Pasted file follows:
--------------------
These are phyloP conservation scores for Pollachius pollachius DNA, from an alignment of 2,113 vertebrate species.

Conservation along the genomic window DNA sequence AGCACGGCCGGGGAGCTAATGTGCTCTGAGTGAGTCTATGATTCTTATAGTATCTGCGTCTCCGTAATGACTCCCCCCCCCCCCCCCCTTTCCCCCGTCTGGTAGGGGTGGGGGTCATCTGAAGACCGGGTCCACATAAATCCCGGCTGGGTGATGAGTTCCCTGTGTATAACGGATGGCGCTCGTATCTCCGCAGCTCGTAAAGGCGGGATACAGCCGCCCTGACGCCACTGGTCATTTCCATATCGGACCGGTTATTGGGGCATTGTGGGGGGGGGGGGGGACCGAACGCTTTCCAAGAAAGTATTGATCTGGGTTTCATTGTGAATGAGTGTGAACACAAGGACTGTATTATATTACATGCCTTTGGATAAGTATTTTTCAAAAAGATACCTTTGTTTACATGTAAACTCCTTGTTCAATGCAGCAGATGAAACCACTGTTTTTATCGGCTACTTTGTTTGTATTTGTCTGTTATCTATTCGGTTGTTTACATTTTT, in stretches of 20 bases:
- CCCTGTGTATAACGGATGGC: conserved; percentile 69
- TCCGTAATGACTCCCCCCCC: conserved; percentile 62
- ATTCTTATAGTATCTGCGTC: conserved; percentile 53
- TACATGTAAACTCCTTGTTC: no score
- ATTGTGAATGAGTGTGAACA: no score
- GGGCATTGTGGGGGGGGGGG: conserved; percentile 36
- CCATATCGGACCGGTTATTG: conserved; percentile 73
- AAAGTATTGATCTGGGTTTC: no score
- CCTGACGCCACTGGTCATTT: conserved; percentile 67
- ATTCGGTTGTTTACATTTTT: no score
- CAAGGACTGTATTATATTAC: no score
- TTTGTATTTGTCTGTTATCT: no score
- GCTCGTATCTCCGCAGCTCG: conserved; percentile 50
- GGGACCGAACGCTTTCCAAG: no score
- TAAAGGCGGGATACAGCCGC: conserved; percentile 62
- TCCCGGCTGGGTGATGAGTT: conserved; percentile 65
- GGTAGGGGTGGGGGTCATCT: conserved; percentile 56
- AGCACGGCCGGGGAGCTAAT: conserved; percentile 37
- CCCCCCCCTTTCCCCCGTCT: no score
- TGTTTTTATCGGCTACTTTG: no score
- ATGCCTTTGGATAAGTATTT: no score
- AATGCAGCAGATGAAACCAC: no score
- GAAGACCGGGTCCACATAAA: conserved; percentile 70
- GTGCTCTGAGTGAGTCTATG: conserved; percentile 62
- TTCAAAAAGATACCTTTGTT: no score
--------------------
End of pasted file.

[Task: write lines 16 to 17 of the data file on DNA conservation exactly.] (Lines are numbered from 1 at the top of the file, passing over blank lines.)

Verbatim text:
- GGGACCGAACGCTTTCCAAG: no score
- TAAAGGCGGGATACAGCCGC: conserved; percentile 62